From what I saw in our missions, tanks were often sent in, platoons from Battalion ***, to secure close cover, stand together with several tanks on a range, the tanks waited for something to move in order to return fire effectively. I didn't go in with the heavy equipment, we were attached to special units who did not work with the heavy equipment. What do you mean by "waiting for something to move"? What were your rules of engagement? What were you told at the briefings?
"Anything looks suspicious to you, open fire." What is suspicious? Arms and intent are both valid there, too?
Yes. You have to detect weapons, verify that person is not one of ours. If he has something on him, that is grounds enough to… No intent, even without intent.
They were assuming that anyone present in a bombed-zone, carrying a Kalashnikov, is no weapons collector. You go into Al Atatra, and you see buildings, houses?
Ruins. I entered Al Atatra after seeing aerial photos and didn't identify anything, and my photographic memory is not that bad. I remembered that 200 meters further on down the track there should be a junction, with two large houses at the corners, and there wasn't. I remembered there was supposed to be a square with a Hamas memorial monument, and there wasn't. There was rubble, broken blocks. How did destruction affect your ability to communicate, to navigate?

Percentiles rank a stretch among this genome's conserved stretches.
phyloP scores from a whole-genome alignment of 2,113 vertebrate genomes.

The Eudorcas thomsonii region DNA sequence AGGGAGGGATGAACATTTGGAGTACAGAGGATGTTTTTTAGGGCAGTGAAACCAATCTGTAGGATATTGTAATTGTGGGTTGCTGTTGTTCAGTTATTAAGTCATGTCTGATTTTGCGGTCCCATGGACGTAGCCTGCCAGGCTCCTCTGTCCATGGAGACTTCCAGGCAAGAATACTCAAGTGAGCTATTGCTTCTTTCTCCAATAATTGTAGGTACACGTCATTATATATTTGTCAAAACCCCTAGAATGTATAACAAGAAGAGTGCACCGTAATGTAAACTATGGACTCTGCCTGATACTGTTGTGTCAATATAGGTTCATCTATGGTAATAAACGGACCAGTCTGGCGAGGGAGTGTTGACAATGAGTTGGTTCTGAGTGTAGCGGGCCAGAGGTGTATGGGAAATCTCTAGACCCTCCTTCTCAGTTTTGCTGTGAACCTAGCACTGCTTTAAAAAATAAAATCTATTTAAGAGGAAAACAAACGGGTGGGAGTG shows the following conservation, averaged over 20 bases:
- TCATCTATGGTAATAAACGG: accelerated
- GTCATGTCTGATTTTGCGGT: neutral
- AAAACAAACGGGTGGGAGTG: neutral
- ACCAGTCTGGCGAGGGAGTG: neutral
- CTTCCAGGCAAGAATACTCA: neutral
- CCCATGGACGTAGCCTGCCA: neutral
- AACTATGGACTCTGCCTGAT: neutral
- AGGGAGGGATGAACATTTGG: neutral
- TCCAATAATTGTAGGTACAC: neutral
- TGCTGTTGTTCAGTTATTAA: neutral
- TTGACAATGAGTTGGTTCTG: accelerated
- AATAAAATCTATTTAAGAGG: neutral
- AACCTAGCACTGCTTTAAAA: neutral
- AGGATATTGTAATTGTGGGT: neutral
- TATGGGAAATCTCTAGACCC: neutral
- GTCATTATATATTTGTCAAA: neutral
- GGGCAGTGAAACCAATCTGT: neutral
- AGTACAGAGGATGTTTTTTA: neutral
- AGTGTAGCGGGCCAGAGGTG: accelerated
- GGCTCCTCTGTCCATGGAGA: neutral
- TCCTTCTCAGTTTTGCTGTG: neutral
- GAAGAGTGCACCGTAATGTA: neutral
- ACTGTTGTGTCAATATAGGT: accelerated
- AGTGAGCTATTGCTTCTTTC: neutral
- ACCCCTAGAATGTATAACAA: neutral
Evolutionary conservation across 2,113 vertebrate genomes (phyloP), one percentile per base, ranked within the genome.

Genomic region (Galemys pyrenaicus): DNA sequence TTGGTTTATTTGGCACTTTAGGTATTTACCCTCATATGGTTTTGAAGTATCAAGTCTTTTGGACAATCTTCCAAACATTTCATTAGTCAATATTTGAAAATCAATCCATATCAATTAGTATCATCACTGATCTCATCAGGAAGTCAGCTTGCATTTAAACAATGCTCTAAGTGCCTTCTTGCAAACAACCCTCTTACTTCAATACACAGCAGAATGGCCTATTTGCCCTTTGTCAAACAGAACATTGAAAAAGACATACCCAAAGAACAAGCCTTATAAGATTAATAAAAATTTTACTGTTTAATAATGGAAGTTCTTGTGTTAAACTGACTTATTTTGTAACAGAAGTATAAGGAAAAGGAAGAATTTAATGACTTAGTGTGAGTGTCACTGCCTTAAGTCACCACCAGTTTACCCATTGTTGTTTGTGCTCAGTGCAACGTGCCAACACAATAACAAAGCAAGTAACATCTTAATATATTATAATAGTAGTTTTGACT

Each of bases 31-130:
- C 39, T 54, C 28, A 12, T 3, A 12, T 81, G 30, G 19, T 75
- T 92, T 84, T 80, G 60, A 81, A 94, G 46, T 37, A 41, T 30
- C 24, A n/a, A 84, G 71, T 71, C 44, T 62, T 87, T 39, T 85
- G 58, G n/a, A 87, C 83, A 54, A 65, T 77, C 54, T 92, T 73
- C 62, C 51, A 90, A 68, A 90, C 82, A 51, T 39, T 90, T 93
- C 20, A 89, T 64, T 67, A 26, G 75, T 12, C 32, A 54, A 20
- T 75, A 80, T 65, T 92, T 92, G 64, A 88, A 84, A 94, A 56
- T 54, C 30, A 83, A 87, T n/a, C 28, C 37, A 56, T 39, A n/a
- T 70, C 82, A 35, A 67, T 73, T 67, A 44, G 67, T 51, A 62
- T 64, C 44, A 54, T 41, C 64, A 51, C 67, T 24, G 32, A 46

It got to the point where we would try to report to field intelligence about a figure sticking out its head or a rocket being launched, and the girl (at field intelligence) would ask, "Is it near this or that house"? We'd look at the aerial photo and say, "Yes, but the house is no longer there." "Wait, is it facing a square?" "No more square." She would ask us if this was the third or fourth junction, and we'd tell her the houses are all crushed over the junction and you don't see a single junction. It got to the point where we could hardly see our way. Later I went in to the lookout war-room and asked how things worked, and the girl-soldiers there, the lookouts, resented the fact that they had no way to direct the planes, because all of their reference points were razed. So they would direct them in general terms or rely solely on coordinates. They found their reference points on aerial photos shared by the pilots and the war-room, and very approximated, which also annoys me. What is this, approximation? It's highly possible that now the pilot will bomb the wrong house. Were you told of this approximation, or is this your own take on things?
It was my own take on things. She tells him, "Take some 800 meters east of the sea and so and so meters at such and such an azimuth from this or that line," and you say, "Wait, if he does not use the compass and other instruments in his cockpit for these measurements, then possibly he'll miss targets, it's not so far-fetched. This is not the 'smart bomb' we had been working on so hard. Could be he's using such a bomb, but aiming at the wrong target."